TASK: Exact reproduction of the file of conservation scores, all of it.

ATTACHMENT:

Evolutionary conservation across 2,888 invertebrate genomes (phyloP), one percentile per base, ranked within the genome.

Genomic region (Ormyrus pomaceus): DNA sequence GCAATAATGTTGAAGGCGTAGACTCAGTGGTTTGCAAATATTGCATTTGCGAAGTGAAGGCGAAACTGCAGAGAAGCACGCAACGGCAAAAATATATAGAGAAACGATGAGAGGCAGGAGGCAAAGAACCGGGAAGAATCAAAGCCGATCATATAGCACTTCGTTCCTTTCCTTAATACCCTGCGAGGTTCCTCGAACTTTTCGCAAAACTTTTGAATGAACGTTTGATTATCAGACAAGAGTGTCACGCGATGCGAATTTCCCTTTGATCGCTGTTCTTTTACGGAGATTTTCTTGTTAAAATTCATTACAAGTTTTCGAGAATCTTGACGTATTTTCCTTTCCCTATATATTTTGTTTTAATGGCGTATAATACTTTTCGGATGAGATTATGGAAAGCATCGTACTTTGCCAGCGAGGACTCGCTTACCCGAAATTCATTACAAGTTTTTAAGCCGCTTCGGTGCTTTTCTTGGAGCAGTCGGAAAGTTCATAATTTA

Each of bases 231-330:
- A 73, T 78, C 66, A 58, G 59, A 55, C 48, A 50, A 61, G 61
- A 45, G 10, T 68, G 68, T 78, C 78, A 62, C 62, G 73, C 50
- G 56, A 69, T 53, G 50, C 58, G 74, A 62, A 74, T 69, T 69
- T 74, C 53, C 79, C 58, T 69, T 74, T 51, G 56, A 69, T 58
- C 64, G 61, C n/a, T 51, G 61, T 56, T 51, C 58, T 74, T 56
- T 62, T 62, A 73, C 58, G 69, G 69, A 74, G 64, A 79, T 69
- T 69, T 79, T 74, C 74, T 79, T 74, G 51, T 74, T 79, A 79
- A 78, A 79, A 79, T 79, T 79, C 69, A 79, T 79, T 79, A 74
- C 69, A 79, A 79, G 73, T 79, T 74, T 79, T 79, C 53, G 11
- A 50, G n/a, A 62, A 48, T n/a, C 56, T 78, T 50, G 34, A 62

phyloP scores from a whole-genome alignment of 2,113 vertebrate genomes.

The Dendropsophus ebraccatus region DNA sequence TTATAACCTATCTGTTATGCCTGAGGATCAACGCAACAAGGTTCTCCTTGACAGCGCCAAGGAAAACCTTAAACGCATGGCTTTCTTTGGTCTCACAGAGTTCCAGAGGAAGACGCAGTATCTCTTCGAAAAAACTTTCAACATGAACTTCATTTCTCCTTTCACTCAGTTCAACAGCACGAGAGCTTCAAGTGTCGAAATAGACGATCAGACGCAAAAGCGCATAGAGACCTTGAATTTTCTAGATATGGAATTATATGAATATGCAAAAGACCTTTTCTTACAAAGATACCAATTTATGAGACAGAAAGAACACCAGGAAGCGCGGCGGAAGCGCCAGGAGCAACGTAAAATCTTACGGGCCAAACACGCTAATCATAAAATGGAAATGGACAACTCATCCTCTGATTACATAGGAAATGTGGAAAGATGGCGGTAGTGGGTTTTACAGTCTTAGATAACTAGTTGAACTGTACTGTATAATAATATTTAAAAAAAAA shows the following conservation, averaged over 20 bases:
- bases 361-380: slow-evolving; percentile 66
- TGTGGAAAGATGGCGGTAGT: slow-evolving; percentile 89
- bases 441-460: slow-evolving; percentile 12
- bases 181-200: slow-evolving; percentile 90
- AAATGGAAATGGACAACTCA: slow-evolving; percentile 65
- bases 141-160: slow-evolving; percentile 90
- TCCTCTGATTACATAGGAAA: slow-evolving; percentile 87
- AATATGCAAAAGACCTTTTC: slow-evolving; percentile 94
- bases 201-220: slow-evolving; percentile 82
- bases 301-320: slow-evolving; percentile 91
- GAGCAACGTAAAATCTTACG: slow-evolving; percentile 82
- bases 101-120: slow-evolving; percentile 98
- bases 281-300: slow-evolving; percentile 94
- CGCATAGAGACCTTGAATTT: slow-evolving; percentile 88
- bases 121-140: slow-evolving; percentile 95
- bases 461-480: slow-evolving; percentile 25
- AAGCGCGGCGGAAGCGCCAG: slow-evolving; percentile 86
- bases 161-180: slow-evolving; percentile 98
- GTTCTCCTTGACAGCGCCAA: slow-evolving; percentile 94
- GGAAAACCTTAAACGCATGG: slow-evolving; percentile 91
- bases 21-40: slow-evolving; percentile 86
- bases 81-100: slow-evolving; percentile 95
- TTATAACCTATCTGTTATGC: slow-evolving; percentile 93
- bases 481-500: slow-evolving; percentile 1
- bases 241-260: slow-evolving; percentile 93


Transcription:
Evolutionary conservation across 2,888 invertebrate genomes (phyloP), one percentile per base, ranked within the genome.

Genomic region (Ormyrus pomaceus): DNA sequence GCAATAATGTTGAAGGCGTAGACTCAGTGGTTTGCAAATATTGCATTTGCGAAGTGAAGGCGAAACTGCAGAGAAGCACGCAACGGCAAAAATATATAGAGAAACGATGAGAGGCAGGAGGCAAAGAACCGGGAAGAATCAAAGCCGATCATATAGCACTTCGTTCCTTTCCTTAATACCCTGCGAGGTTCCTCGAACTTTTCGCAAAACTTTTGAATGAACGTTTGATTATCAGACAAGAGTGTCACGCGATGCGAATTTCCCTTTGATCGCTGTTCTTTTACGGAGATTTTCTTGTTAAAATTCATTACAAGTTTTCGAGAATCTTGACGTATTTTCCTTTCCCTATATATTTTGTTTTAATGGCGTATAATACTTTTCGGATGAGATTATGGAAAGCATCGTACTTTGCCAGCGAGGACTCGCTTACCCGAAATTCATTACAAGTTTTTAAGCCGCTTCGGTGCTTTTCTTGGAGCAGTCGGAAAGTTCATAATTTA

Each of bases 231-330:
- A 73, T 78, C 66, A 58, G 59, A 55, C 48, A 50, A 61, G 61
- A 45, G 10, T 68, G 68, T 78, C 78, A 62, C 62, G 73, C 50
- G 56, A 69, T 53, G 50, C 58, G 74, A 62, A 74, T 69, T 69
- T 74, C 53, C 79, C 58, T 69, T 74, T 51, G 56, A 69, T 58
- C 64, G 61, C n/a, T 51, G 61, T 56, T 51, C 58, T 74, T 56
- T 62, T 62, A 73, C 58, G 69, G 69, A 74, G 64, A 79, T 69
- T 69, T 79, T 74, C 74, T 79, T 74, G 51, T 74, T 79, A 79
- A 78, A 79, A 79, T 79, T 79, C 69, A 79, T 79, T 79, A 74
- C 69, A 79, A 79, G 73, T 79, T 74, T 79, T 79, C 53, G 11
- A 50, G n/a, A 62, A 48, T n/a, C 56, T 78, T 50, G 34, A 62

phyloP scores from a whole-genome alignment of 2,113 vertebrate genomes.

The Dendropsophus ebraccatus region DNA sequence TTATAACCTATCTGTTATGCCTGAGGATCAACGCAACAAGGTTCTCCTTGACAGCGCCAAGGAAAACCTTAAACGCATGGCTTTCTTTGGTCTCACAGAGTTCCAGAGGAAGACGCAGTATCTCTTCGAAAAAACTTTCAACATGAACTTCATTTCTCCTTTCACTCAGTTCAACAGCACGAGAGCTTCAAGTGTCGAAATAGACGATCAGACGCAAAAGCGCATAGAGACCTTGAATTTTCTAGATATGGAATTATATGAATATGCAAAAGACCTTTTCTTACAAAGATACCAATTTATGAGACAGAAAGAACACCAGGAAGCGCGGCGGAAGCGCCAGGAGCAACGTAAAATCTTACGGGCCAAACACGCTAATCATAAAATGGAAATGGACAACTCATCCTCTGATTACATAGGAAATGTGGAAAGATGGCGGTAGTGGGTTTTACAGTCTTAGATAACTAGTTGAACTGTACTGTATAATAATATTTAAAAAAAAA shows the following conservation, averaged over 20 bases:
- bases 361-380: slow-evolving; percentile 66
- TGTGGAAAGATGGCGGTAGT: slow-evolving; percentile 89
- bases 441-460: slow-evolving; percentile 12
- bases 181-200: slow-evolving; percentile 90
- AAATGGAAATGGACAACTCA: slow-evolving; percentile 65
- bases 141-160: slow-evolving; percentile 90
- TCCTCTGATTACATAGGAAA: slow-evolving; percentile 87
- AATATGCAAAAGACCTTTTC: slow-evolving; percentile 94
- bases 201-220: slow-evolving; percentile 82
- bases 301-320: slow-evolving; percentile 91
- GAGCAACGTAAAATCTTACG: slow-evolving; percentile 82
- bases 101-120: slow-evolving; percentile 98
- bases 281-300: slow-evolving; percentile 94
- CGCATAGAGACCTTGAATTT: slow-evolving; percentile 88
- bases 121-140: slow-evolving; percentile 95
- bases 461-480: slow-evolving; percentile 25
- AAGCGCGGCGGAAGCGCCAG: slow-evolving; percentile 86
- bases 161-180: slow-evolving; percentile 98
- GTTCTCCTTGACAGCGCCAA: slow-evolving; percentile 94
- GGAAAACCTTAAACGCATGG: slow-evolving; percentile 91
- bases 21-40: slow-evolving; percentile 86
- bases 81-100: slow-evolving; percentile 95
- TTATAACCTATCTGTTATGC: slow-evolving; percentile 93
- bases 481-500: slow-evolving; percentile 1
- bases 241-260: slow-evolving; percentile 93